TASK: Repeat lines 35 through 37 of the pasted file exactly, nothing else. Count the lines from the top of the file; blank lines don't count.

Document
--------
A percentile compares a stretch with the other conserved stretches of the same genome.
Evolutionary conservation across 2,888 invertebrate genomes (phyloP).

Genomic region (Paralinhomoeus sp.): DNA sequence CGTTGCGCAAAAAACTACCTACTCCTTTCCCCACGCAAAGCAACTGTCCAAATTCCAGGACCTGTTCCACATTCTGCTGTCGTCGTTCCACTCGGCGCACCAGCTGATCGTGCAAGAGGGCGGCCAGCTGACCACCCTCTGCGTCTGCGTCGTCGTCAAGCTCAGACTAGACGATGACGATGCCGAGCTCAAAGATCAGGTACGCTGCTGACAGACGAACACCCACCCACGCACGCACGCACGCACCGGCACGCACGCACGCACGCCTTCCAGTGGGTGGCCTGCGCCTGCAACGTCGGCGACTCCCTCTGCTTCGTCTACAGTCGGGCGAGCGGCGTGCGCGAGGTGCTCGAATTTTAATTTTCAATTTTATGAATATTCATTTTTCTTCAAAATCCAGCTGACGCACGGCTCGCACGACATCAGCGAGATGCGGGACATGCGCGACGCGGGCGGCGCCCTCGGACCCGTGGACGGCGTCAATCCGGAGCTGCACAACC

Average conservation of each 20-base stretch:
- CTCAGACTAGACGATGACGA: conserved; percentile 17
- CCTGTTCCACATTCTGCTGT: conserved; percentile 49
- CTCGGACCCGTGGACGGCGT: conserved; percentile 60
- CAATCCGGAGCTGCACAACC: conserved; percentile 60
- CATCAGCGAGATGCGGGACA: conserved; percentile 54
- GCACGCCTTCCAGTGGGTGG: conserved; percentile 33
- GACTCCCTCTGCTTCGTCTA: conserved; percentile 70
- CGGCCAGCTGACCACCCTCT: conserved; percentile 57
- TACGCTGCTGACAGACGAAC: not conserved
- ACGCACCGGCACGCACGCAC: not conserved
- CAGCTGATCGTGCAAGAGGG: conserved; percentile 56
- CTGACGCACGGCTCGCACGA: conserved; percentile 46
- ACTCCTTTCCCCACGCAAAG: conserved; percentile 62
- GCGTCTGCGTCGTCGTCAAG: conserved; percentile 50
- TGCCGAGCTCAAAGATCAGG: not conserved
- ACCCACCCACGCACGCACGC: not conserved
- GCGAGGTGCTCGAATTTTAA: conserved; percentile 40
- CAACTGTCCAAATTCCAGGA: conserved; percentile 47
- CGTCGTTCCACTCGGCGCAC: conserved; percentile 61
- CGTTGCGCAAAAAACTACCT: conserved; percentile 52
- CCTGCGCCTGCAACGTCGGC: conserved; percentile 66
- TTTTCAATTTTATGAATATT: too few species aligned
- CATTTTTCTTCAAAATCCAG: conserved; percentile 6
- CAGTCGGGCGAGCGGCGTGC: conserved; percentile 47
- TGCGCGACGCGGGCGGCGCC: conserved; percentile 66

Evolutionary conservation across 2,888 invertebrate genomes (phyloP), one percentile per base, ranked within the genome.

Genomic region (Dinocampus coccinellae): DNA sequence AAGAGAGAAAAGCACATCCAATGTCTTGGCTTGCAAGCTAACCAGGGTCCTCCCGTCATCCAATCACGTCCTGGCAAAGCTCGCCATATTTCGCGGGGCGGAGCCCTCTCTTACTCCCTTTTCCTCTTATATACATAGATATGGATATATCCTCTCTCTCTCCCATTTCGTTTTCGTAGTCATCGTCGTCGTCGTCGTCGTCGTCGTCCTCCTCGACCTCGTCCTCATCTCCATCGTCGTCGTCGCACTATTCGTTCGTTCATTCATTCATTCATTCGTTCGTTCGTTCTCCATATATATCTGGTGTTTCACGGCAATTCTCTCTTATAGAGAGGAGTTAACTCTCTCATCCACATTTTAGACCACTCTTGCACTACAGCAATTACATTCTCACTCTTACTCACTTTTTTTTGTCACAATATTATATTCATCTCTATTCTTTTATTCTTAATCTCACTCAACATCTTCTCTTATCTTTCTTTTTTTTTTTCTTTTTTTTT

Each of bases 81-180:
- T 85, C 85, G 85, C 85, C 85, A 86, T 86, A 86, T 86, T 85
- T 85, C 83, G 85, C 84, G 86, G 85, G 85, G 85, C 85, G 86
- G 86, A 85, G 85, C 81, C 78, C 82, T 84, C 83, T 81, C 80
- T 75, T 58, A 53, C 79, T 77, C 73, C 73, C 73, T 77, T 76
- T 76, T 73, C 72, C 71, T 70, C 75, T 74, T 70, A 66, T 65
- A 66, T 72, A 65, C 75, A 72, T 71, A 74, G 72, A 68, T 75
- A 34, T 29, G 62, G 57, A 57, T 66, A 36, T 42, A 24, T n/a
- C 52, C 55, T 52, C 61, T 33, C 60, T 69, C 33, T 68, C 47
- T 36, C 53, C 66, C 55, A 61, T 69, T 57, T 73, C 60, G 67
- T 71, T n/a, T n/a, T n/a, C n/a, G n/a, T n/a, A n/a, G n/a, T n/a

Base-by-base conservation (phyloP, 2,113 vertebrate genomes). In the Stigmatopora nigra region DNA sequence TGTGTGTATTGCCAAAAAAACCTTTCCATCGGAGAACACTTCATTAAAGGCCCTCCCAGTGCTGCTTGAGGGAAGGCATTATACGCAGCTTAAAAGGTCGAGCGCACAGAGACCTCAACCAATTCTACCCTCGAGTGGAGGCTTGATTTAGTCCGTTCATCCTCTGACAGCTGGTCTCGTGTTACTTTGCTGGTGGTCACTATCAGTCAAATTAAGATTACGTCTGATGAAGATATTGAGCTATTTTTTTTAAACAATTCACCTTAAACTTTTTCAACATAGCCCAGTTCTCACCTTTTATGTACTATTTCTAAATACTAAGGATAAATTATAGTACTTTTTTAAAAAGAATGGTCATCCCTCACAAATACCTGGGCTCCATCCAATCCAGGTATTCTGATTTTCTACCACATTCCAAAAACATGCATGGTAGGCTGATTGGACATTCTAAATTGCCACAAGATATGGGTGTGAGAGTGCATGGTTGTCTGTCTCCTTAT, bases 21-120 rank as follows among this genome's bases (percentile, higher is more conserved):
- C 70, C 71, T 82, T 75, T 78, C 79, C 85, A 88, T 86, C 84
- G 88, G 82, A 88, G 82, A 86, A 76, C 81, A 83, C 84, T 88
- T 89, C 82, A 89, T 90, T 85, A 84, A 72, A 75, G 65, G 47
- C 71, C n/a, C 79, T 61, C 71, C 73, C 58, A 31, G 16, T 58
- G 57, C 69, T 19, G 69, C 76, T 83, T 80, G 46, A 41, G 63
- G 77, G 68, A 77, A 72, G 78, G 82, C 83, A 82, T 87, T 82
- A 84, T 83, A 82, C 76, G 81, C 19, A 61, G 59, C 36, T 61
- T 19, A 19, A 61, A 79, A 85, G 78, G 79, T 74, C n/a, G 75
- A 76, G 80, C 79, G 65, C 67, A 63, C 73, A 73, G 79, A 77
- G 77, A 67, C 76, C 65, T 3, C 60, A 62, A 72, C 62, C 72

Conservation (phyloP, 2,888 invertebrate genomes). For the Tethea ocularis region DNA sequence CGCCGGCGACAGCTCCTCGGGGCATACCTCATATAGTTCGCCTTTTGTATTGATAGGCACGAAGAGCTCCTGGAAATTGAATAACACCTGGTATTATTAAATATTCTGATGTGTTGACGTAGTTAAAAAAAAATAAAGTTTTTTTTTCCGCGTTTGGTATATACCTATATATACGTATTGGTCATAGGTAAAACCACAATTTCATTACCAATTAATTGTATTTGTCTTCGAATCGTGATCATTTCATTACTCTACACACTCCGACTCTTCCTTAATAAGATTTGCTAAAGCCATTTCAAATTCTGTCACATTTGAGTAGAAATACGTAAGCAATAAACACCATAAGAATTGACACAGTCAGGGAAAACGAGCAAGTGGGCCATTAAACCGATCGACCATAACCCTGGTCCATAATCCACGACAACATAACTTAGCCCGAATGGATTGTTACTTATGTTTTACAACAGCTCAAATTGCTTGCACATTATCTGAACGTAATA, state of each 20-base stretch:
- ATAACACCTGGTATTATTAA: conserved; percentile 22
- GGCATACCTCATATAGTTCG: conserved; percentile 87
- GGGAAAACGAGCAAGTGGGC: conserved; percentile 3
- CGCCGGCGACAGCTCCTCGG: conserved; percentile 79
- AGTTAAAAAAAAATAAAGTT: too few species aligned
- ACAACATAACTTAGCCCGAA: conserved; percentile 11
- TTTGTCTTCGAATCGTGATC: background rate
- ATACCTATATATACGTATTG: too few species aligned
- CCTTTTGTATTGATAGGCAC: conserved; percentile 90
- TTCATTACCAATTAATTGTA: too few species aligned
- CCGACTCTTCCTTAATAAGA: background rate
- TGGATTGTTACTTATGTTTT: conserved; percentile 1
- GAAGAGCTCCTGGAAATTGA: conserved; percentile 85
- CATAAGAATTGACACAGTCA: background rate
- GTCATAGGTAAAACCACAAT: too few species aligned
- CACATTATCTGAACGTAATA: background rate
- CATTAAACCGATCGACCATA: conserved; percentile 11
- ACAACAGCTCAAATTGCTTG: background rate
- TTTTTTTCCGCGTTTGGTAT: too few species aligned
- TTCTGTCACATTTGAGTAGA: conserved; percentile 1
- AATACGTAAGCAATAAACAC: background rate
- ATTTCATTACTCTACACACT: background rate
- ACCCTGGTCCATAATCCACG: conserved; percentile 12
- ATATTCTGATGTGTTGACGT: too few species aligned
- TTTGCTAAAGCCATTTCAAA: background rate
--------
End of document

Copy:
- G 86, A 85, G 85, C 81, C 78, C 82, T 84, C 83, T 81, C 80
- T 75, T 58, A 53, C 79, T 77, C 73, C 73, C 73, T 77, T 76
- T 76, T 73, C 72, C 71, T 70, C 75, T 74, T 70, A 66, T 65